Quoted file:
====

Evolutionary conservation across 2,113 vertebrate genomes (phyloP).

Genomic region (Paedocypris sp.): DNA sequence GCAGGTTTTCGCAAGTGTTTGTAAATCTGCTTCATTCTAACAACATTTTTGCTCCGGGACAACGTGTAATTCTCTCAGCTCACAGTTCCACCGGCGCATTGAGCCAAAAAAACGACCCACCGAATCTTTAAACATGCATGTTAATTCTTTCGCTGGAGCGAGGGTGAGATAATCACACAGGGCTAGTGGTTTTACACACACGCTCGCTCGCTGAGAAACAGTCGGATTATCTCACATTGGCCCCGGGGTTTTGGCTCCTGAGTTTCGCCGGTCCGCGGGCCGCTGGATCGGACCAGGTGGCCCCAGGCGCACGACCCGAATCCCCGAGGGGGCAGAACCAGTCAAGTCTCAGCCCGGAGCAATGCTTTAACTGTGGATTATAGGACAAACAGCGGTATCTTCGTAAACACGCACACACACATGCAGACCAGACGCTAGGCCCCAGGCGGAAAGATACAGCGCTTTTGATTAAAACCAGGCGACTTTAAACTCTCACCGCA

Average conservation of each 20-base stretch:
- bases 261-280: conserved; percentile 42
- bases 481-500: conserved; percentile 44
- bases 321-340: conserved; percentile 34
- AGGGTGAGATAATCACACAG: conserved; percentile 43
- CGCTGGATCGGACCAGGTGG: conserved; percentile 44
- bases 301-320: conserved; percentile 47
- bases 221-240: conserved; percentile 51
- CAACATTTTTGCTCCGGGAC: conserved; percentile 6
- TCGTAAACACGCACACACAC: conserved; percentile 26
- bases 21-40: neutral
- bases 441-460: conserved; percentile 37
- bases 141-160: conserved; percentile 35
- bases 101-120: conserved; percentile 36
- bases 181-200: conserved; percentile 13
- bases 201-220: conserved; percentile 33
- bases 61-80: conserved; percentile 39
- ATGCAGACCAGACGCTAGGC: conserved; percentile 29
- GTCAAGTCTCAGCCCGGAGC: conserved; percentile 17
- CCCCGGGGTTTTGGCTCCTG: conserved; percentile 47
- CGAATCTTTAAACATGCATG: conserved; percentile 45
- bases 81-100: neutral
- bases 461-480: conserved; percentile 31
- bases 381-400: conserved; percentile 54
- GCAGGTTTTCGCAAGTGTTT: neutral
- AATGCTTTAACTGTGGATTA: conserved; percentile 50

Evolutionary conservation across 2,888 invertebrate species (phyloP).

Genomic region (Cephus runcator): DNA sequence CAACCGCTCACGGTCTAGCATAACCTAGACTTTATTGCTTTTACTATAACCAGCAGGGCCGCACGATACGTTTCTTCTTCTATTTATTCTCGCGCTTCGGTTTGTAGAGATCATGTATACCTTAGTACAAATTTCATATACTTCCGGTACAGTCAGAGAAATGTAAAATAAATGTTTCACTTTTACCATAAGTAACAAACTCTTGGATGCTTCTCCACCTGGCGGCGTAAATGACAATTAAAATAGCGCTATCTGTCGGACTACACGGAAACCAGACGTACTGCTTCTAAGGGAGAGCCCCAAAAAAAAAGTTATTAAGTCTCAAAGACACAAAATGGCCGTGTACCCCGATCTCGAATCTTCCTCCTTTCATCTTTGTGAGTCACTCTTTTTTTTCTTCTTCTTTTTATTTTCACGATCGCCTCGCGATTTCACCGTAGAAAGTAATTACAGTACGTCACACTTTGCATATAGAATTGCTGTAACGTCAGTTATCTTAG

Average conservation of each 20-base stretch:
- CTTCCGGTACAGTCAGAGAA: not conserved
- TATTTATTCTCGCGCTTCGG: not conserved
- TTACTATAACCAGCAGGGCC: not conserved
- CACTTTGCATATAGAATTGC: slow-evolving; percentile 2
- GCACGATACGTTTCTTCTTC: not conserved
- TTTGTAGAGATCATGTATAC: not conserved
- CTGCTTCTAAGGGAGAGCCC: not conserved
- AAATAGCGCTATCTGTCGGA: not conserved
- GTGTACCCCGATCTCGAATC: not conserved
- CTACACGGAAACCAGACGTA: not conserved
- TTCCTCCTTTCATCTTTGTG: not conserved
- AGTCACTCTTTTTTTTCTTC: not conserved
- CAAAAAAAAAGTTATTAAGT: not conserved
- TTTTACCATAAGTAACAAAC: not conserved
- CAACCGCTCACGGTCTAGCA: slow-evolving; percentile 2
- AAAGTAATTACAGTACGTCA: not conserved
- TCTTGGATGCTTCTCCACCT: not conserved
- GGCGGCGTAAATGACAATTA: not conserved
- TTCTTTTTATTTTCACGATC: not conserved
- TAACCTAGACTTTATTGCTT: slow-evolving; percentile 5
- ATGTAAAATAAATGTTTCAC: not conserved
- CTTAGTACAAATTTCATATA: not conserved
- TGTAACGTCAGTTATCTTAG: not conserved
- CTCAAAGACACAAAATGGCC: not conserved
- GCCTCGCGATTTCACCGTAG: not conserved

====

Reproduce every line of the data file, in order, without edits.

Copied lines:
Evolutionary conservation across 2,113 vertebrate genomes (phyloP).

Genomic region (Paedocypris sp.): DNA sequence GCAGGTTTTCGCAAGTGTTTGTAAATCTGCTTCATTCTAACAACATTTTTGCTCCGGGACAACGTGTAATTCTCTCAGCTCACAGTTCCACCGGCGCATTGAGCCAAAAAAACGACCCACCGAATCTTTAAACATGCATGTTAATTCTTTCGCTGGAGCGAGGGTGAGATAATCACACAGGGCTAGTGGTTTTACACACACGCTCGCTCGCTGAGAAACAGTCGGATTATCTCACATTGGCCCCGGGGTTTTGGCTCCTGAGTTTCGCCGGTCCGCGGGCCGCTGGATCGGACCAGGTGGCCCCAGGCGCACGACCCGAATCCCCGAGGGGGCAGAACCAGTCAAGTCTCAGCCCGGAGCAATGCTTTAACTGTGGATTATAGGACAAACAGCGGTATCTTCGTAAACACGCACACACACATGCAGACCAGACGCTAGGCCCCAGGCGGAAAGATACAGCGCTTTTGATTAAAACCAGGCGACTTTAAACTCTCACCGCA

Average conservation of each 20-base stretch:
- bases 261-280: conserved; percentile 42
- bases 481-500: conserved; percentile 44
- bases 321-340: conserved; percentile 34
- AGGGTGAGATAATCACACAG: conserved; percentile 43
- CGCTGGATCGGACCAGGTGG: conserved; percentile 44
- bases 301-320: conserved; percentile 47
- bases 221-240: conserved; percentile 51
- CAACATTTTTGCTCCGGGAC: conserved; percentile 6
- TCGTAAACACGCACACACAC: conserved; percentile 26
- bases 21-40: neutral
- bases 441-460: conserved; percentile 37
- bases 141-160: conserved; percentile 35
- bases 101-120: conserved; percentile 36
- bases 181-200: conserved; percentile 13
- bases 201-220: conserved; percentile 33
- bases 61-80: conserved; percentile 39
- ATGCAGACCAGACGCTAGGC: conserved; percentile 29
- GTCAAGTCTCAGCCCGGAGC: conserved; percentile 17
- CCCCGGGGTTTTGGCTCCTG: conserved; percentile 47
- CGAATCTTTAAACATGCATG: conserved; percentile 45
- bases 81-100: neutral
- bases 461-480: conserved; percentile 31
- bases 381-400: conserved; percentile 54
- GCAGGTTTTCGCAAGTGTTT: neutral
- AATGCTTTAACTGTGGATTA: conserved; percentile 50

Evolutionary conservation across 2,888 invertebrate species (phyloP).

Genomic region (Cephus runcator): DNA sequence CAACCGCTCACGGTCTAGCATAACCTAGACTTTATTGCTTTTACTATAACCAGCAGGGCCGCACGATACGTTTCTTCTTCTATTTATTCTCGCGCTTCGGTTTGTAGAGATCATGTATACCTTAGTACAAATTTCATATACTTCCGGTACAGTCAGAGAAATGTAAAATAAATGTTTCACTTTTACCATAAGTAACAAACTCTTGGATGCTTCTCCACCTGGCGGCGTAAATGACAATTAAAATAGCGCTATCTGTCGGACTACACGGAAACCAGACGTACTGCTTCTAAGGGAGAGCCCCAAAAAAAAAGTTATTAAGTCTCAAAGACACAAAATGGCCGTGTACCCCGATCTCGAATCTTCCTCCTTTCATCTTTGTGAGTCACTCTTTTTTTTCTTCTTCTTTTTATTTTCACGATCGCCTCGCGATTTCACCGTAGAAAGTAATTACAGTACGTCACACTTTGCATATAGAATTGCTGTAACGTCAGTTATCTTAG

Average conservation of each 20-base stretch:
- CTTCCGGTACAGTCAGAGAA: not conserved
- TATTTATTCTCGCGCTTCGG: not conserved
- TTACTATAACCAGCAGGGCC: not conserved
- CACTTTGCATATAGAATTGC: slow-evolving; percentile 2
- GCACGATACGTTTCTTCTTC: not conserved
- TTTGTAGAGATCATGTATAC: not conserved
- CTGCTTCTAAGGGAGAGCCC: not conserved
- AAATAGCGCTATCTGTCGGA: not conserved
- GTGTACCCCGATCTCGAATC: not conserved
- CTACACGGAAACCAGACGTA: not conserved
- TTCCTCCTTTCATCTTTGTG: not conserved
- AGTCACTCTTTTTTTTCTTC: not conserved
- CAAAAAAAAAGTTATTAAGT: not conserved
- TTTTACCATAAGTAACAAAC: not conserved
- CAACCGCTCACGGTCTAGCA: slow-evolving; percentile 2
- AAAGTAATTACAGTACGTCA: not conserved
- TCTTGGATGCTTCTCCACCT: not conserved
- GGCGGCGTAAATGACAATTA: not conserved
- TTCTTTTTATTTTCACGATC: not conserved
- TAACCTAGACTTTATTGCTT: slow-evolving; percentile 5
- ATGTAAAATAAATGTTTCAC: not conserved
- CTTAGTACAAATTTCATATA: not conserved
- TGTAACGTCAGTTATCTTAG: not conserved
- CTCAAAGACACAAAATGGCC: not conserved
- GCCTCGCGATTTCACCGTAG: not conserved